Friday, December 8, 2017

Inside History - Tracing house histories

Tracing your house history: Top research tips
Before I investigated my house history, I had no concept of where to begin and was amazed by my Local Studies Librarian’s wealth of knowledge as she steered me to uncovering Barwon’s past.

Here, Ryde Library’s Local Studies and Family History Librarian Angela Phippen shares her insights into tracing house histories.

How can a local studies librarian assist people in tracing their house history?
Each local government area has different surviving records, for example, rate books, and so this will impact the assistance a librarian can give. Some records, such as Land Titles and Sands Directories are digitised, whereas the Local Council may hold others, for example, building application registers. Also consider the records held in your state’s Archives.
My top tips for researching a house history are to examine the Land Title records, and make a chronology of the buying and selling of the land. Other sources to examine include:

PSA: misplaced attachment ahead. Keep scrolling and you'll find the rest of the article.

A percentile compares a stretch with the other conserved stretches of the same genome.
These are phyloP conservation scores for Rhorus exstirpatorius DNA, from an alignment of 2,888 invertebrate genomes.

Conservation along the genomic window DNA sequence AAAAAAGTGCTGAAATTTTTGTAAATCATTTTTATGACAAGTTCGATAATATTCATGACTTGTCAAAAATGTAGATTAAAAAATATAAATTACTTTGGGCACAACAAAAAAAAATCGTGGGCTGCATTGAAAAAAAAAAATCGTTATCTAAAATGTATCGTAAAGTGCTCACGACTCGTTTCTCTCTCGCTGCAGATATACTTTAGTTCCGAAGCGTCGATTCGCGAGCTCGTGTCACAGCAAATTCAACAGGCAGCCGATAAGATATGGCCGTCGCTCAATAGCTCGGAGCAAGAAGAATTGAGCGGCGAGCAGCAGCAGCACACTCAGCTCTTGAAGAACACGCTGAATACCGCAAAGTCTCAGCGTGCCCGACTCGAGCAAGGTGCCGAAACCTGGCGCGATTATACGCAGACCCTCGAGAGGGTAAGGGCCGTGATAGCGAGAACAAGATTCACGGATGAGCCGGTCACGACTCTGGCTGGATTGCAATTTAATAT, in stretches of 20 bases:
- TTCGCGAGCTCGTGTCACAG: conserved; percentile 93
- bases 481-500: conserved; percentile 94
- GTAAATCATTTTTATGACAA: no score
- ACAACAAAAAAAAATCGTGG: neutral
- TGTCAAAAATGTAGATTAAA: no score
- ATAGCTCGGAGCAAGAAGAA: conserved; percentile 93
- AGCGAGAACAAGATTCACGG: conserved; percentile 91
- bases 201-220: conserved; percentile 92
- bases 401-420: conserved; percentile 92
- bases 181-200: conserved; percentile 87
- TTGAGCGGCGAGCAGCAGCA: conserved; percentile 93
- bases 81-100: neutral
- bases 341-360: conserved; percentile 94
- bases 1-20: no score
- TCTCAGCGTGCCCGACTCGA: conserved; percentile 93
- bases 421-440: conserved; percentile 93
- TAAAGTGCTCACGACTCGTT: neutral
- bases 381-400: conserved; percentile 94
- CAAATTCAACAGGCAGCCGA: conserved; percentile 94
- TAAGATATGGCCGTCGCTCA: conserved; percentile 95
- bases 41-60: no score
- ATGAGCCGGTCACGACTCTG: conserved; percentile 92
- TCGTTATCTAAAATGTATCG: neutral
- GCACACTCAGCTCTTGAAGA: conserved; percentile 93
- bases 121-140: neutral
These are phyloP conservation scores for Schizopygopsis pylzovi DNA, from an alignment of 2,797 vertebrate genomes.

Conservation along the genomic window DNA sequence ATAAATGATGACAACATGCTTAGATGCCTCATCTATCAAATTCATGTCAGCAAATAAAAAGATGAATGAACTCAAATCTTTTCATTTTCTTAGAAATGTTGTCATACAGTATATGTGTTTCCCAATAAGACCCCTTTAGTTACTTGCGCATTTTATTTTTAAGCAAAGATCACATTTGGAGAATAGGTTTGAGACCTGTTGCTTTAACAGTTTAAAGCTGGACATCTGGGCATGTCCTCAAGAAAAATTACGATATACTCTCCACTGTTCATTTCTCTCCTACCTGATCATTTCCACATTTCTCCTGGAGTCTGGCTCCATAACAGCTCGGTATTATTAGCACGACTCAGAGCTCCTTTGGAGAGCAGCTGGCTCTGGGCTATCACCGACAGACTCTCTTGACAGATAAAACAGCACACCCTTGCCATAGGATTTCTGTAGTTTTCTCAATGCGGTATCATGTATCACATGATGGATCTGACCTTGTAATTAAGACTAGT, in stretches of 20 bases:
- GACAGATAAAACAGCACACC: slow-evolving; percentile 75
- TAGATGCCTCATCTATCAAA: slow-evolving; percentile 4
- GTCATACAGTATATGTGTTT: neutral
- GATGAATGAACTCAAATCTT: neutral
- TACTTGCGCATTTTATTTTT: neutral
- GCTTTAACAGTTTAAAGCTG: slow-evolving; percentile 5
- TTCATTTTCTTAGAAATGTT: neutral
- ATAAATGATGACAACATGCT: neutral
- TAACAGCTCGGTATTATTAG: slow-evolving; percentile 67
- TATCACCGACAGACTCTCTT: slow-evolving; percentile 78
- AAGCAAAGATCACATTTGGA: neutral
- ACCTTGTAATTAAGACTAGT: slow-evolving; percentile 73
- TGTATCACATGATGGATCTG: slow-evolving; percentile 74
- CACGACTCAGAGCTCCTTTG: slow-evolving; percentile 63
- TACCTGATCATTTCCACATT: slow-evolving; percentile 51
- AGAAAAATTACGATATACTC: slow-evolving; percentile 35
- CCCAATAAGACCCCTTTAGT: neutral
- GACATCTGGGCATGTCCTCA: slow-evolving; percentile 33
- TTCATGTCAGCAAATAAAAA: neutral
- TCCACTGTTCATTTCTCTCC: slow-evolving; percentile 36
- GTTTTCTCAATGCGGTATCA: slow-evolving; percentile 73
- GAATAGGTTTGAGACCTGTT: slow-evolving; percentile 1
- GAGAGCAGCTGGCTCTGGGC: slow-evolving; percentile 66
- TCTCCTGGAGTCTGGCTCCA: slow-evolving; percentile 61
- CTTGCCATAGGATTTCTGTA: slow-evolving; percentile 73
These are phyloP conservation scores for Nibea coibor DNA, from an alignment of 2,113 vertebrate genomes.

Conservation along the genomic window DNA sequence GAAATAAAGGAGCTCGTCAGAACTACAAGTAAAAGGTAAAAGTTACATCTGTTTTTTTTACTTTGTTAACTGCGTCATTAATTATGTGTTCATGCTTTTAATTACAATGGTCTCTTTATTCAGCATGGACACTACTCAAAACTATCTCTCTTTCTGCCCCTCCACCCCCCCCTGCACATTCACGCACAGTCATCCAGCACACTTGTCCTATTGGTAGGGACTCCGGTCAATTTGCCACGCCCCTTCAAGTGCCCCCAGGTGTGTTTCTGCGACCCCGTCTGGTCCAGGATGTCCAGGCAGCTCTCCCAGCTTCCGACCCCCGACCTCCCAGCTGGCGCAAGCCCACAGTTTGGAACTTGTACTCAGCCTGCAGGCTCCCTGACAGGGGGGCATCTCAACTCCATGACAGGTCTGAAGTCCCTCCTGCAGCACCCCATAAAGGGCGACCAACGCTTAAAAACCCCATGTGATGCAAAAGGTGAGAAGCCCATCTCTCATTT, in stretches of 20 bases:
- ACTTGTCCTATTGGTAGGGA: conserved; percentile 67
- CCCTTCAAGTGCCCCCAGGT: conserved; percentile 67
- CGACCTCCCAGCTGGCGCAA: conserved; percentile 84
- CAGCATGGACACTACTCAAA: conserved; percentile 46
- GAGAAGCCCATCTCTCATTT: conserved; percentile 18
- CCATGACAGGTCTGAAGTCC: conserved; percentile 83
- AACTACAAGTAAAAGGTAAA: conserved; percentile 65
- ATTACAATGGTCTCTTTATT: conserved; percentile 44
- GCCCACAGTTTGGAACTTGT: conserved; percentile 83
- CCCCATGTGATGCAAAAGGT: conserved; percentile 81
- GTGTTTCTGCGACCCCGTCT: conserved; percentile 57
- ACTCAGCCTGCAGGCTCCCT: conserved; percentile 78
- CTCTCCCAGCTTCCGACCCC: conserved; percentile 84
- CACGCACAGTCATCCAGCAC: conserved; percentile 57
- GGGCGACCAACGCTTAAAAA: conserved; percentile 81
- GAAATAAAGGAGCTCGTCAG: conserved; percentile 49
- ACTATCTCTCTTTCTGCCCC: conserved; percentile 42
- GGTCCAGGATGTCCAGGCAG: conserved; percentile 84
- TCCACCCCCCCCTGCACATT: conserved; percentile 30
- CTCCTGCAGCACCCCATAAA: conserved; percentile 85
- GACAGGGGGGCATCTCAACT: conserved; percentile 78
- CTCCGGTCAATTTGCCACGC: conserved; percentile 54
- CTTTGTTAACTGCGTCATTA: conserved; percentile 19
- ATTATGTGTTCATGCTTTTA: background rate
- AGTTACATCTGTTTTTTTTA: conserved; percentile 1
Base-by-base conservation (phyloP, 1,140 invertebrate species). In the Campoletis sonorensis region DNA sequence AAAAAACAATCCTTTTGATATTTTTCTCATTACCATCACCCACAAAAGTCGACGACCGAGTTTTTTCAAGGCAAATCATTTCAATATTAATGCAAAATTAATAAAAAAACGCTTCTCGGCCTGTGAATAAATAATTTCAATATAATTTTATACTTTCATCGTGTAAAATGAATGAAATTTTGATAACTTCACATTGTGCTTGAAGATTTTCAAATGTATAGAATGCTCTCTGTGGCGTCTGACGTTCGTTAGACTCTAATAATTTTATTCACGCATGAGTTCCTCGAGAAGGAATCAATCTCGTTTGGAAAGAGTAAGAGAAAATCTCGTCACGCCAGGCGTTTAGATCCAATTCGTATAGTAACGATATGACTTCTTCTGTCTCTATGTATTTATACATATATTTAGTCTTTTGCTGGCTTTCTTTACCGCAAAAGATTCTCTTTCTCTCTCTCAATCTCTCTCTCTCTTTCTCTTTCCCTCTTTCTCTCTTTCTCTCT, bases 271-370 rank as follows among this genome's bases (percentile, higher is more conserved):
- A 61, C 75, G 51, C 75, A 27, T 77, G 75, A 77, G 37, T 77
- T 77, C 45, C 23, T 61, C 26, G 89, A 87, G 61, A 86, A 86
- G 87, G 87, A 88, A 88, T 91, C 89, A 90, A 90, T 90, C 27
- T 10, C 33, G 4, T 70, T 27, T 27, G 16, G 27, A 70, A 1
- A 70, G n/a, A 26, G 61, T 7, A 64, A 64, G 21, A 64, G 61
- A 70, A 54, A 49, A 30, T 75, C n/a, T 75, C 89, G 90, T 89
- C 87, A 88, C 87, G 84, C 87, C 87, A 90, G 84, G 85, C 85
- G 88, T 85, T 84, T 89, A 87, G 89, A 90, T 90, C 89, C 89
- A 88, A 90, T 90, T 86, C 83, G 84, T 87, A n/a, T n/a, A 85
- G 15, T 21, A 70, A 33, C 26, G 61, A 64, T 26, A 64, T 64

• Rate books
  • Land valuations
  • Sewerage diagrams
  • Sands Directories (for NSW) or their equivalent in other states
  • Electoral rolls
  • Probate packages and deceased estate files (for NSW)
  • Birth, death and marriage notices in newspapers
When researching, you might find conflicting records, so then it’s important to consider the relative value of each one. Sometimes too, house numbers change so it’s crucial to have the correct Lot and Deposited Plan number.

What are the most common questions people ask?
People are mostly interested in the age of their house and whether it has a name. The ease of discovering the age of a house can vary. Dating a nineteenth-century sandstone cottage is harder than, for instance, a twentieth-century house because the architecture and records of a twentieth-century house provide more information.

Access full article here.